To protect against social engineering attacks, encourage employees to use strong passwords. Educate them about the increasing use of fake social media accounts among identity thieves. Regular employee training will create a culture of informed vigilance and help protect your company from social engineering threats. Alternatively, you could use PowerShell scripts to securely manage passwords at your company.
Two-factor authentication is another best practice to follow. Secure passwords aren’t enough these days. Adding a second factor, such as biometrics (thumbprint or facial recognition) or code verification via text message, provides an important extra layer of security. Many people consider additional authentication methods a nuisance, which again points to the critical role of employee education. But two-factor authentication does work: Since Google introduced it for all Gmail and YouTube creator accounts, the number of successful hacks has halved, according to Google.
A vigilant workforce might be the single best defense against hackers. In addition to training, you might wish to take the following steps:
- Create policies covering the level of information that an employee can include in a social media profile.
- Encourage staff to report unusual requests to a line manager, which is a particularly effective strategy for dealing with business email compromise or CEO fraud attacks.
- Tell co-workers to double-check the legitimacy of all websites before logging in, especially if an email prompts them to do so.
- Check that the “From” address contained in an email matches the email address in the header.
- Warn employees not to answer sensitive questions if a supplier or financial institution calls out of the blue. Instead, they should call that supplier or financial institution back to verify that the inquiry or request is genuine.
The best single-sign-on solutions provide a quick and secure way for staff to log in and out of multiple applications and databases every day.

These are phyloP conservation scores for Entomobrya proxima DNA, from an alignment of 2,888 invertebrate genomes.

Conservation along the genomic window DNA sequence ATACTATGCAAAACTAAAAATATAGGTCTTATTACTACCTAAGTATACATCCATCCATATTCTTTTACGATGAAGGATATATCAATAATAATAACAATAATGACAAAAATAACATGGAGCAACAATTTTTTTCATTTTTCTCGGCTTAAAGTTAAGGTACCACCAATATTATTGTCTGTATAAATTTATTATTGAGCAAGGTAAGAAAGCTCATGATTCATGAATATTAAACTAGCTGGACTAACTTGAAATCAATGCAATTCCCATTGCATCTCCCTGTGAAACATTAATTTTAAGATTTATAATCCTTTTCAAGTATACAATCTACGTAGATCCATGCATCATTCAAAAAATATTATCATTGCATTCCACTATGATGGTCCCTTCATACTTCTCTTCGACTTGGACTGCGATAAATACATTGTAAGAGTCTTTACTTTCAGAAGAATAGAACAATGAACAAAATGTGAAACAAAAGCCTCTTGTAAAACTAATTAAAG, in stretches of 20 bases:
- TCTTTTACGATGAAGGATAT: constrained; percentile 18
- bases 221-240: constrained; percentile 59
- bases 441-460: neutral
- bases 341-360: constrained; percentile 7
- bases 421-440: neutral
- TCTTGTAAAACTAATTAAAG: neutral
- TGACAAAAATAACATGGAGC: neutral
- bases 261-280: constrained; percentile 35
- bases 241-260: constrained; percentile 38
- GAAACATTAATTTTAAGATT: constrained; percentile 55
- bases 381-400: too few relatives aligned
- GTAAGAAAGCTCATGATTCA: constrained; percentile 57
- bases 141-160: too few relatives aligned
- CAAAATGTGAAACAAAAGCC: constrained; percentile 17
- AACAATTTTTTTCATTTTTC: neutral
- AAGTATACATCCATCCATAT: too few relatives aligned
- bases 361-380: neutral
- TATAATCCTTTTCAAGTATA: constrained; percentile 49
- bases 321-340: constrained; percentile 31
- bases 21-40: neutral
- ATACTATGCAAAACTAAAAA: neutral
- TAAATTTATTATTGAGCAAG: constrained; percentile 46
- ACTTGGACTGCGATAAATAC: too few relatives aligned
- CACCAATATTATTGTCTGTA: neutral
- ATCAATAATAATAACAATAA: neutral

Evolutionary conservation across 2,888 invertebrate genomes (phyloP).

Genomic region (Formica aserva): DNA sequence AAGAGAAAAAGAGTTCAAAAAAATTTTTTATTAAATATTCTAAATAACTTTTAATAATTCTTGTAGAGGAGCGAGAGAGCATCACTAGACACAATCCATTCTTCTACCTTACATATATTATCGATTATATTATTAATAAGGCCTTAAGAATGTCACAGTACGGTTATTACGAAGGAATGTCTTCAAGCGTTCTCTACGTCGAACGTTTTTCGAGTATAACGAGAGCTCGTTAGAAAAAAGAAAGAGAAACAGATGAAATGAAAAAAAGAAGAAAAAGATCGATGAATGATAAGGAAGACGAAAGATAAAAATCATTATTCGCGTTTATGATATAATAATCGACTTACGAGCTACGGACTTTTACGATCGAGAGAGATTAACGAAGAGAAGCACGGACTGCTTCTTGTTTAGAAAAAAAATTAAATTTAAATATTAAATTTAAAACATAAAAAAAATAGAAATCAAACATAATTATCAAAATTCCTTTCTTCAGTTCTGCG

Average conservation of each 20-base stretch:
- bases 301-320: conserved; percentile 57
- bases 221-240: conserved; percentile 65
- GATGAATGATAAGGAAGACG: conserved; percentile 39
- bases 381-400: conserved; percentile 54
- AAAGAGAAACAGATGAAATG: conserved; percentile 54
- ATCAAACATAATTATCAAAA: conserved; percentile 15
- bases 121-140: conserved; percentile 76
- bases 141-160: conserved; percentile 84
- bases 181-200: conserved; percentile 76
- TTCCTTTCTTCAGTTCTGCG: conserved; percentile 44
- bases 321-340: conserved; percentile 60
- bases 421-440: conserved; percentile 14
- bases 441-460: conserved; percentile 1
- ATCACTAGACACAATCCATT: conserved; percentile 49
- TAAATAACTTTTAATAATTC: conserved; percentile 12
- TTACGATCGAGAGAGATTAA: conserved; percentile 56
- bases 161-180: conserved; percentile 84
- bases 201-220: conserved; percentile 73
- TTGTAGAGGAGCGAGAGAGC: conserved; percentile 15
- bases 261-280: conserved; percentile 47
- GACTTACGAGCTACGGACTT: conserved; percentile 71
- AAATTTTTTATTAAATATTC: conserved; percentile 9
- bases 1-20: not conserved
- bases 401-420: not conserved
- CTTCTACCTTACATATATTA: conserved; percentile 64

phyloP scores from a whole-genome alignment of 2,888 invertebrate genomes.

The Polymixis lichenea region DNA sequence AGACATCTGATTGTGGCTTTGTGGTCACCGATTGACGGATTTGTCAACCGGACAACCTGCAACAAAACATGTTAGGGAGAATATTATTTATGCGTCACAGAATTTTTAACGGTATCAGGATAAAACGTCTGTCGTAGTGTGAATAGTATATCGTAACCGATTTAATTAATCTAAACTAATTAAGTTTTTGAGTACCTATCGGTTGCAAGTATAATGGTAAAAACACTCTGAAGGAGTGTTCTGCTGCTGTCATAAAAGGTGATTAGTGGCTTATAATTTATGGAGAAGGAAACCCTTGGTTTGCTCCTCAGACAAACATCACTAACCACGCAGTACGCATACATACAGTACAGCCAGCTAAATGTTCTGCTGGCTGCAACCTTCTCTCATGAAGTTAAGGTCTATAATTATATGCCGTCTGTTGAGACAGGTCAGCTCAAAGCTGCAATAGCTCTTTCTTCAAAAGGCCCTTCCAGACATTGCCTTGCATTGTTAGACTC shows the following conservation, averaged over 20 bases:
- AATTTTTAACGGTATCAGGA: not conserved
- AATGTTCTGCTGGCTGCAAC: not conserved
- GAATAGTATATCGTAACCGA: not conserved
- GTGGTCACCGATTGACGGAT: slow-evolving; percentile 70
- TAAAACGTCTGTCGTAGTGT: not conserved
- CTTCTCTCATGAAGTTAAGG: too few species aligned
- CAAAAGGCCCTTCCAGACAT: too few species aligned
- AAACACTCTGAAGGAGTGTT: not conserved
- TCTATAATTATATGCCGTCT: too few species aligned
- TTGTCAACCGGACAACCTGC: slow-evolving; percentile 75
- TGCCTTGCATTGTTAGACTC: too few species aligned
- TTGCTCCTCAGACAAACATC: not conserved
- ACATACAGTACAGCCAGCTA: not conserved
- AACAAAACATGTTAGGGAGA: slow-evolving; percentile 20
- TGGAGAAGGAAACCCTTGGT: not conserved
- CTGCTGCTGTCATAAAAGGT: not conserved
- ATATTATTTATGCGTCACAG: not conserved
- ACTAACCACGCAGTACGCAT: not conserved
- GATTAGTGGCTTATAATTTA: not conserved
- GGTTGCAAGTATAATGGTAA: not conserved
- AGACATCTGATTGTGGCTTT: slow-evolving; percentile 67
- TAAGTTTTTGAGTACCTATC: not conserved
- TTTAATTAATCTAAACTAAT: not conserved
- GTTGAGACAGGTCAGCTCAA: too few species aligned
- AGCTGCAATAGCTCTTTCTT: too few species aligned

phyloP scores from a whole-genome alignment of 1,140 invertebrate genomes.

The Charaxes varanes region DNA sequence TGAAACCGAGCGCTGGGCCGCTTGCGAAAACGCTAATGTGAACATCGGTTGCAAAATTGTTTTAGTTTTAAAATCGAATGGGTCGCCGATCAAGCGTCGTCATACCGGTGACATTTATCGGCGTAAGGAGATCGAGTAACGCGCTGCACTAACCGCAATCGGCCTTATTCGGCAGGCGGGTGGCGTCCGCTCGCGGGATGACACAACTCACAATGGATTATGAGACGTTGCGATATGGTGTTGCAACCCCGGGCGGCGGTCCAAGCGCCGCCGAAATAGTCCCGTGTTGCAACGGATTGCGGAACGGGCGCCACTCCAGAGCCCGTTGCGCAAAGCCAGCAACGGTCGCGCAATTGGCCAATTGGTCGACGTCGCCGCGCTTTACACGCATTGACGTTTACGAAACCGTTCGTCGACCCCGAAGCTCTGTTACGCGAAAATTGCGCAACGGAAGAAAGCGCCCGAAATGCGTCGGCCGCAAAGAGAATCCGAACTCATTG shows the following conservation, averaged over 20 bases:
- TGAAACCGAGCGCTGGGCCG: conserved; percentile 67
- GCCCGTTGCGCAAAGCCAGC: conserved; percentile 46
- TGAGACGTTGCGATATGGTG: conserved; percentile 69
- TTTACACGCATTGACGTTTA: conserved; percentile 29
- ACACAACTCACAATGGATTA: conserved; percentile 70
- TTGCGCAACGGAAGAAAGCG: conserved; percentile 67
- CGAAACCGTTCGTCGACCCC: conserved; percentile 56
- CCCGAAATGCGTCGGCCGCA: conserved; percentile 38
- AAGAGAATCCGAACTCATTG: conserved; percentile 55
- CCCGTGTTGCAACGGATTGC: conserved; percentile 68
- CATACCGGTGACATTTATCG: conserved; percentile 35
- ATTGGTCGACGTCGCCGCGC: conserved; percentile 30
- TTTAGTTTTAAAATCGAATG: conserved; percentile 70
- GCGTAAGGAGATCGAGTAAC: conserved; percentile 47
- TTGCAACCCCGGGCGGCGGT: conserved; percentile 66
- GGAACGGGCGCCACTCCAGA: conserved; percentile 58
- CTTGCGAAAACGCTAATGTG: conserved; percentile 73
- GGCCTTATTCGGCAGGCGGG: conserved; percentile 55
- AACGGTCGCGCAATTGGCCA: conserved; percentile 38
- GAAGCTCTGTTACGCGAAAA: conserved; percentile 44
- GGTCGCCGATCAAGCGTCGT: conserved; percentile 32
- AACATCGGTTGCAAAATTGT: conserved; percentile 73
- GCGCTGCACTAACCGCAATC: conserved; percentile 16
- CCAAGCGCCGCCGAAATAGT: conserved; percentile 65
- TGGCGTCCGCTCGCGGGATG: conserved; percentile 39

The consequences of a security breach
A recent study published by cybersecurity provider BullGuard reported that, following a breach, about one-quarter of the small businesses surveyed had to spend at least $10,000 to put things right.
Breaches can have these costly consequences:
- Expensive fixes: Some businesses may have to pay expensive outsourced IT teams to root out the problem and get systems up and running again.
- Loss of customer trust: Future revenue is also at stake following a data breach. Seventy percent of consumers would stop buying from companies affected by a data breach, Thales Group reported.
- Loss of employee trust: Just as worrying, 54 percent of employees would consider working for another firm following a data breach, a study by Encore found.
- Exposure to client lawsuits: Class action lawsuits against companies affected by data breaches have jumped 44 percent in the past year, JD Supra reported. Complaints can be heard by courts as little as four weeks after a breach.
- Risk of fines: Individual states, the Consumer Financial Protection Bureau and the Federal Trade Commission regularly target companies that have been breached.
The next big data breach is always lurking around the corner, but businesses don’t have to live in fear of losing critical data. By including these and other threats in a comprehensive security program and following the best practices described above, you’ll be on your way to securing your network and data.
Kevin Pickhardt contributed to this article.